20 Feb. 1741–8 Nov. 1781
Gideon Lamb, soldier, was the seventh and last child of Thomas (31 Jan. 1702–ca. 1761) and Sarah Beckwith Lamb (b. 1 July 1701 in Lyme, Mass.). Thomas married Sarah on 5 Nov. 1723 in Spring-field, Mass., sold his home in that town on 3 Mar. 1732, and settled in Salisbury, Conn., by 1734. He speculated in land, dabbled in ironworks, and owned a saw- and gristmill. He supposedly left Salisbury in 1746 to become a mariner, after which he resided successively in New Jersey, Maryland, and finally North Carolina.
Gideon Lamb was born in Salisbury, Conn., and eventually moved with his father to Pasquotank County, N.C. Little is known about Lamb's career until he evidenced support for the American cause in the Revolutionary War. In August 1775, at Hillsborough, he represented Currituck County in the Third Provincial Congress, which appointed him a member of the Committee of Safety for the Edenton District. In April 1776 Lamb represented Currituck County in the Fourth Provincial Congress at Halifax. At that time he became major of the Sixth Regiment, North Carolina Continental Brigade.
Lamb, whose reputation rests principally on his contribution to the North Carolina military effort, advanced to colonel of the Sixth Regiment by March 1777. The promotion aroused discontent because other ranking officers in the North Carolina Brigade felt that promotions should come from the state line as a whole. A board of field officers of the brigade contested the validity of Lamb's promotion and prevailed upon General Francis Nash to submit the matter to General George Washington, who asserted that Lamb's appointment was valid.
The North Carolina Brigade remained in the state until late 1776, when it was ordered to reinforce troops in Georgia. Lamb moved with the brigade as far as Charles Town, S.C., where it remained until March 1777. At that time it was ordered to join Washington's army. Lamb moved north with the North Carolina Continentals, joined Washington, and participated in most of the major battles of 1777 including Brandywine, which again embroiled him in controversy. By order of Brigadier General Jethro Sumner, Lamb was court-martialed for abandoning his regiment on the field at the Battle of Brandywine. A court of inquiry, however, determined that "the Charge is not Supported and that [Lamb] be Acquitted with Honour."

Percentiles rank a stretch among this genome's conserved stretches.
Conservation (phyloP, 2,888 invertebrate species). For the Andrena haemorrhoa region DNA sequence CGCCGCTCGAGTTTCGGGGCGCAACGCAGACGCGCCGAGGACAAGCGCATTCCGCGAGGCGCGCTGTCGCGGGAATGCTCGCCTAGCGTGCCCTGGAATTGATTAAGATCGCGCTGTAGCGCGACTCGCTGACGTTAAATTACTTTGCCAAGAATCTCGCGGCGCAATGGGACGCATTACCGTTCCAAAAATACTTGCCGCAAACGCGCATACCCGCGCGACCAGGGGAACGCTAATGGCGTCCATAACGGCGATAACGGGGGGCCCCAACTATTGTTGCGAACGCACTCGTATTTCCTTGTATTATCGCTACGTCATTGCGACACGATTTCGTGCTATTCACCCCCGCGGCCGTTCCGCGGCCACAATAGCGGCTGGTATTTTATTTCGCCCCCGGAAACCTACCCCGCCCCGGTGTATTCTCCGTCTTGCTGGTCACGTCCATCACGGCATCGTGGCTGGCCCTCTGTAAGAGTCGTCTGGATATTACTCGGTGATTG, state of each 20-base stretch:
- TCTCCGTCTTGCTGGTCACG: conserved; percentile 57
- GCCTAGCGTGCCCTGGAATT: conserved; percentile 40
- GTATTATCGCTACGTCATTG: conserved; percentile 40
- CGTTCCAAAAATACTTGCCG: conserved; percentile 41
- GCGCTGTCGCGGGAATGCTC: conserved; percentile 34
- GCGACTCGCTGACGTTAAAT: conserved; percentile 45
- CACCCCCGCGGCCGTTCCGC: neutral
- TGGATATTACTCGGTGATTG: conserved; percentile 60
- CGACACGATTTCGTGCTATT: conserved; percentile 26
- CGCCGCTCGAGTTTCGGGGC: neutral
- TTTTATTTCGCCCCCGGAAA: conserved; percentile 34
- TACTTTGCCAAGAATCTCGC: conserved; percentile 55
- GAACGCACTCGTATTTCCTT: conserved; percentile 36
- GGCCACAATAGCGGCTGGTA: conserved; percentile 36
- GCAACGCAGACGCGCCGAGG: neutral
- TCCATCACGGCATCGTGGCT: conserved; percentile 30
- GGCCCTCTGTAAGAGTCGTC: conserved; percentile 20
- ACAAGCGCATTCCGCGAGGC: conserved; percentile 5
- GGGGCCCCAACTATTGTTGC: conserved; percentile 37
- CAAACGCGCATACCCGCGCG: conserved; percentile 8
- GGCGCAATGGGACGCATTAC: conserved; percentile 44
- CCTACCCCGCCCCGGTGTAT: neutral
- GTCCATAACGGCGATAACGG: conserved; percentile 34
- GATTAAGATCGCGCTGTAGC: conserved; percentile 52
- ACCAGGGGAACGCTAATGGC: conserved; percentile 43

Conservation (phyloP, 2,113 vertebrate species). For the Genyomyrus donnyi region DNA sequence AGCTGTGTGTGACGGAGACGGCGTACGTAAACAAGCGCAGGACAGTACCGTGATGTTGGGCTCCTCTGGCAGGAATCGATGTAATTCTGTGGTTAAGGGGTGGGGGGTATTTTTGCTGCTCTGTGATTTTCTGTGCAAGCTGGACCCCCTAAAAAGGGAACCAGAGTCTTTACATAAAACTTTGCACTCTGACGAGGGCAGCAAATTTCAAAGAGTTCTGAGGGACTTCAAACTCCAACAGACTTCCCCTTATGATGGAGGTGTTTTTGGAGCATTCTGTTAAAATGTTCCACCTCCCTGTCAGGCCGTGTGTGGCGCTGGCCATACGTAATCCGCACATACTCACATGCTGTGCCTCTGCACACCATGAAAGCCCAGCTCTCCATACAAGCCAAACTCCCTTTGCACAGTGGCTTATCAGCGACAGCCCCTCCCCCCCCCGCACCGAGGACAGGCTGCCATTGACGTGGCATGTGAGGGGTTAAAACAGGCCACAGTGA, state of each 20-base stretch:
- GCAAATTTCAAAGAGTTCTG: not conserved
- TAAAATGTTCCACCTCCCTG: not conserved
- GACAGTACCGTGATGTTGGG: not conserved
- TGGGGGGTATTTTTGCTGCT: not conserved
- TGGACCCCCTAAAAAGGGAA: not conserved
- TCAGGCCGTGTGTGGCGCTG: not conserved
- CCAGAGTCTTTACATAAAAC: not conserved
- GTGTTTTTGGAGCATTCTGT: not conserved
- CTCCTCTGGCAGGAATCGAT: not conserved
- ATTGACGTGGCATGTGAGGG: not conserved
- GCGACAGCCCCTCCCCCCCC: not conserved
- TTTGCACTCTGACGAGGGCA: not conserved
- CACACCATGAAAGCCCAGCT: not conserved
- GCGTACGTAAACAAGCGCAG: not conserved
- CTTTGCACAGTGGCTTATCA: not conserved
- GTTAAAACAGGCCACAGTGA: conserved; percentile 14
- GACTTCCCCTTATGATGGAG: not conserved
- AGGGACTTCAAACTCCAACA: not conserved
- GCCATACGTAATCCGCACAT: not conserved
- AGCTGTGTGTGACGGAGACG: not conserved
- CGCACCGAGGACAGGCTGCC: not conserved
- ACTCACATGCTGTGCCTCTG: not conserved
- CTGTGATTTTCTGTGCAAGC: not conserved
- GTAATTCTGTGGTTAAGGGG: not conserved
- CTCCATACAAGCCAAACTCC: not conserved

The next three years witnessed Lamb in his best—though most thankless—tasks, which were recruiting and supplying troops. In late 1778 he rallied two hundred Continentals in eastern North Carolina and worked in the Charlotte area, and in April 1779 he led a large contingent of troops from eastern North Carolina to Camden, S.C. In January 1781 Lamb was one of several officers placed on waiting orders at half pay. By July, he had become so exasperated with his situation that he wrote Sumner that he seemed "neither to be in the service nor out of it" and asked the general "to let me know Where, Who, and What I am." But Lamb saw little service after that. He had been troubled by "a low state of health" in early 1781 and almost immediately after writing to Sumner was confined to his home by a "bilious fever" from which he died. Lamb and his wife, Mary Burgess, had at least one child, Abner, who was commissioned lieutenant in the First North Carolina Continental Regiment.
1 January 1991 | Watson, Alan D.